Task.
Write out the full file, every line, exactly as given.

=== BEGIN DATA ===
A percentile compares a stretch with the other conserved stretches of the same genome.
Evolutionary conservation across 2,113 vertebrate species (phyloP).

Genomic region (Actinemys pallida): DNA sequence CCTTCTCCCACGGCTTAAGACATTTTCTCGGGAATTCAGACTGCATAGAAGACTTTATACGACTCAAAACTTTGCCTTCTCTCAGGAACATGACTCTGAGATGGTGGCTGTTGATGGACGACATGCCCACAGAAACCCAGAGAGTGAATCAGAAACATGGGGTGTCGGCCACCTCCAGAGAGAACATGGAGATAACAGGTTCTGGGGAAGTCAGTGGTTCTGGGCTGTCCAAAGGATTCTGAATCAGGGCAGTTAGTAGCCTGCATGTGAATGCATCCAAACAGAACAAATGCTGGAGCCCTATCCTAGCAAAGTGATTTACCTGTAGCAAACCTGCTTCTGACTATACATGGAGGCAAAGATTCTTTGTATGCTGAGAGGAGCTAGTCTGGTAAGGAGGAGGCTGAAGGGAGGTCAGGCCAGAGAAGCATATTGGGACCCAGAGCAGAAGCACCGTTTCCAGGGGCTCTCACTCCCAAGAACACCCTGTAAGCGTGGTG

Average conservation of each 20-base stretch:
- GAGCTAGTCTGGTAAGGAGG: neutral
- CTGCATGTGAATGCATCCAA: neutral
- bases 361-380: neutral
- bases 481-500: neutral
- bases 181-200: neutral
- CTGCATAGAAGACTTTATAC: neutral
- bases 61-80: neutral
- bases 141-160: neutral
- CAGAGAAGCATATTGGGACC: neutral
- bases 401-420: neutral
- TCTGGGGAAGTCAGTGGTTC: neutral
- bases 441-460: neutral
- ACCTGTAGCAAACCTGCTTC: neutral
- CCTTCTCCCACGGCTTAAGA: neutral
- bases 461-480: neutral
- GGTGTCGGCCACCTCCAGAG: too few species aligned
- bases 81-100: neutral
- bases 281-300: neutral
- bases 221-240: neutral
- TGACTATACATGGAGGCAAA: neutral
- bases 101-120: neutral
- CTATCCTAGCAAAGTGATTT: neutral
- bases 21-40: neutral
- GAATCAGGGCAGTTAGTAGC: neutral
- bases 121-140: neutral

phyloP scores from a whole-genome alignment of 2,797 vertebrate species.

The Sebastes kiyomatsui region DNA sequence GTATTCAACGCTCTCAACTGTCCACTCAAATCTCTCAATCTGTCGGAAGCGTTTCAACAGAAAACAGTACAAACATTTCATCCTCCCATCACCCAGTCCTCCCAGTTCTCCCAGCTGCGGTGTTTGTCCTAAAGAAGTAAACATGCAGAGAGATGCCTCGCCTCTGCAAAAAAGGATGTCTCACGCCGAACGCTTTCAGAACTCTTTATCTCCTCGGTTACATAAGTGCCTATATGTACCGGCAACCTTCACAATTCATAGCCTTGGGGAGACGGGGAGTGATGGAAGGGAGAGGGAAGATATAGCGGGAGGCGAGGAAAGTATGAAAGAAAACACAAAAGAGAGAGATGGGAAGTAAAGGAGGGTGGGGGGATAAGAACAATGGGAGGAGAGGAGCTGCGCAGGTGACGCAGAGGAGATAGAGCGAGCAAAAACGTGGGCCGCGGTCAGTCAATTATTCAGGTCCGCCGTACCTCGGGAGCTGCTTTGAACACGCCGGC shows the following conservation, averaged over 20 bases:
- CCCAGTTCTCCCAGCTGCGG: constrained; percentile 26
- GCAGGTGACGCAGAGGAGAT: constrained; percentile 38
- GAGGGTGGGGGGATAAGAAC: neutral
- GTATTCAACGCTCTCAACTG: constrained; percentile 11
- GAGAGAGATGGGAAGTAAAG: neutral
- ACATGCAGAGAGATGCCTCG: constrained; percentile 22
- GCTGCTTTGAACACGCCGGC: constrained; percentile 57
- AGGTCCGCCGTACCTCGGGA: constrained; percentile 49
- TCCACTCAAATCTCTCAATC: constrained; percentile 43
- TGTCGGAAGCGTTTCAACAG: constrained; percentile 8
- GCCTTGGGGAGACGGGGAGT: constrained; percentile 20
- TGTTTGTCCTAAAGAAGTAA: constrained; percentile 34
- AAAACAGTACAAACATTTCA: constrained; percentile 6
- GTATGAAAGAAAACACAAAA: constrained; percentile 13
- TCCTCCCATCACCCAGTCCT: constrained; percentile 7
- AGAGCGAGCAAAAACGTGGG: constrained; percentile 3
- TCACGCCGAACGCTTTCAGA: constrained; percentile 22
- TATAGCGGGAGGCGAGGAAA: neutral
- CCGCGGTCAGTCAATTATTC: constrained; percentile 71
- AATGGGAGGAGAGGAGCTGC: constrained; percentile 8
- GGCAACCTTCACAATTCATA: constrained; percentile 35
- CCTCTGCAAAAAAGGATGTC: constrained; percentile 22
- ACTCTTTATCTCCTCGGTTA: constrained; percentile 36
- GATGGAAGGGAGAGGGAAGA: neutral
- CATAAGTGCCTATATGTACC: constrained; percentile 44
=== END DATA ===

A percentile compares a stretch with the other conserved stretches of the same genome.
Evolutionary conservation across 2,113 vertebrate species (phyloP).

Genomic region (Actinemys pallida): DNA sequence CCTTCTCCCACGGCTTAAGACATTTTCTCGGGAATTCAGACTGCATAGAAGACTTTATACGACTCAAAACTTTGCCTTCTCTCAGGAACATGACTCTGAGATGGTGGCTGTTGATGGACGACATGCCCACAGAAACCCAGAGAGTGAATCAGAAACATGGGGTGTCGGCCACCTCCAGAGAGAACATGGAGATAACAGGTTCTGGGGAAGTCAGTGGTTCTGGGCTGTCCAAAGGATTCTGAATCAGGGCAGTTAGTAGCCTGCATGTGAATGCATCCAAACAGAACAAATGCTGGAGCCCTATCCTAGCAAAGTGATTTACCTGTAGCAAACCTGCTTCTGACTATACATGGAGGCAAAGATTCTTTGTATGCTGAGAGGAGCTAGTCTGGTAAGGAGGAGGCTGAAGGGAGGTCAGGCCAGAGAAGCATATTGGGACCCAGAGCAGAAGCACCGTTTCCAGGGGCTCTCACTCCCAAGAACACCCTGTAAGCGTGGTG

Average conservation of each 20-base stretch:
- GAGCTAGTCTGGTAAGGAGG: neutral
- CTGCATGTGAATGCATCCAA: neutral
- bases 361-380: neutral
- bases 481-500: neutral
- bases 181-200: neutral
- CTGCATAGAAGACTTTATAC: neutral
- bases 61-80: neutral
- bases 141-160: neutral
- CAGAGAAGCATATTGGGACC: neutral
- bases 401-420: neutral
- TCTGGGGAAGTCAGTGGTTC: neutral
- bases 441-460: neutral
- ACCTGTAGCAAACCTGCTTC: neutral
- CCTTCTCCCACGGCTTAAGA: neutral
- bases 461-480: neutral
- GGTGTCGGCCACCTCCAGAG: too few species aligned
- bases 81-100: neutral
- bases 281-300: neutral
- bases 221-240: neutral
- TGACTATACATGGAGGCAAA: neutral
- bases 101-120: neutral
- CTATCCTAGCAAAGTGATTT: neutral
- bases 21-40: neutral
- GAATCAGGGCAGTTAGTAGC: neutral
- bases 121-140: neutral

phyloP scores from a whole-genome alignment of 2,797 vertebrate species.

The Sebastes kiyomatsui region DNA sequence GTATTCAACGCTCTCAACTGTCCACTCAAATCTCTCAATCTGTCGGAAGCGTTTCAACAGAAAACAGTACAAACATTTCATCCTCCCATCACCCAGTCCTCCCAGTTCTCCCAGCTGCGGTGTTTGTCCTAAAGAAGTAAACATGCAGAGAGATGCCTCGCCTCTGCAAAAAAGGATGTCTCACGCCGAACGCTTTCAGAACTCTTTATCTCCTCGGTTACATAAGTGCCTATATGTACCGGCAACCTTCACAATTCATAGCCTTGGGGAGACGGGGAGTGATGGAAGGGAGAGGGAAGATATAGCGGGAGGCGAGGAAAGTATGAAAGAAAACACAAAAGAGAGAGATGGGAAGTAAAGGAGGGTGGGGGGATAAGAACAATGGGAGGAGAGGAGCTGCGCAGGTGACGCAGAGGAGATAGAGCGAGCAAAAACGTGGGCCGCGGTCAGTCAATTATTCAGGTCCGCCGTACCTCGGGAGCTGCTTTGAACACGCCGGC shows the following conservation, averaged over 20 bases:
- CCCAGTTCTCCCAGCTGCGG: constrained; percentile 26
- GCAGGTGACGCAGAGGAGAT: constrained; percentile 38
- GAGGGTGGGGGGATAAGAAC: neutral
- GTATTCAACGCTCTCAACTG: constrained; percentile 11
- GAGAGAGATGGGAAGTAAAG: neutral
- ACATGCAGAGAGATGCCTCG: constrained; percentile 22
- GCTGCTTTGAACACGCCGGC: constrained; percentile 57
- AGGTCCGCCGTACCTCGGGA: constrained; percentile 49
- TCCACTCAAATCTCTCAATC: constrained; percentile 43
- TGTCGGAAGCGTTTCAACAG: constrained; percentile 8
- GCCTTGGGGAGACGGGGAGT: constrained; percentile 20
- TGTTTGTCCTAAAGAAGTAA: constrained; percentile 34
- AAAACAGTACAAACATTTCA: constrained; percentile 6
- GTATGAAAGAAAACACAAAA: constrained; percentile 13
- TCCTCCCATCACCCAGTCCT: constrained; percentile 7
- AGAGCGAGCAAAAACGTGGG: constrained; percentile 3
- TCACGCCGAACGCTTTCAGA: constrained; percentile 22
- TATAGCGGGAGGCGAGGAAA: neutral
- CCGCGGTCAGTCAATTATTC: constrained; percentile 71
- AATGGGAGGAGAGGAGCTGC: constrained; percentile 8
- GGCAACCTTCACAATTCATA: constrained; percentile 35
- CCTCTGCAAAAAAGGATGTC: constrained; percentile 22
- ACTCTTTATCTCCTCGGTTA: constrained; percentile 36
- GATGGAAGGGAGAGGGAAGA: neutral
- CATAAGTGCCTATATGTACC: constrained; percentile 44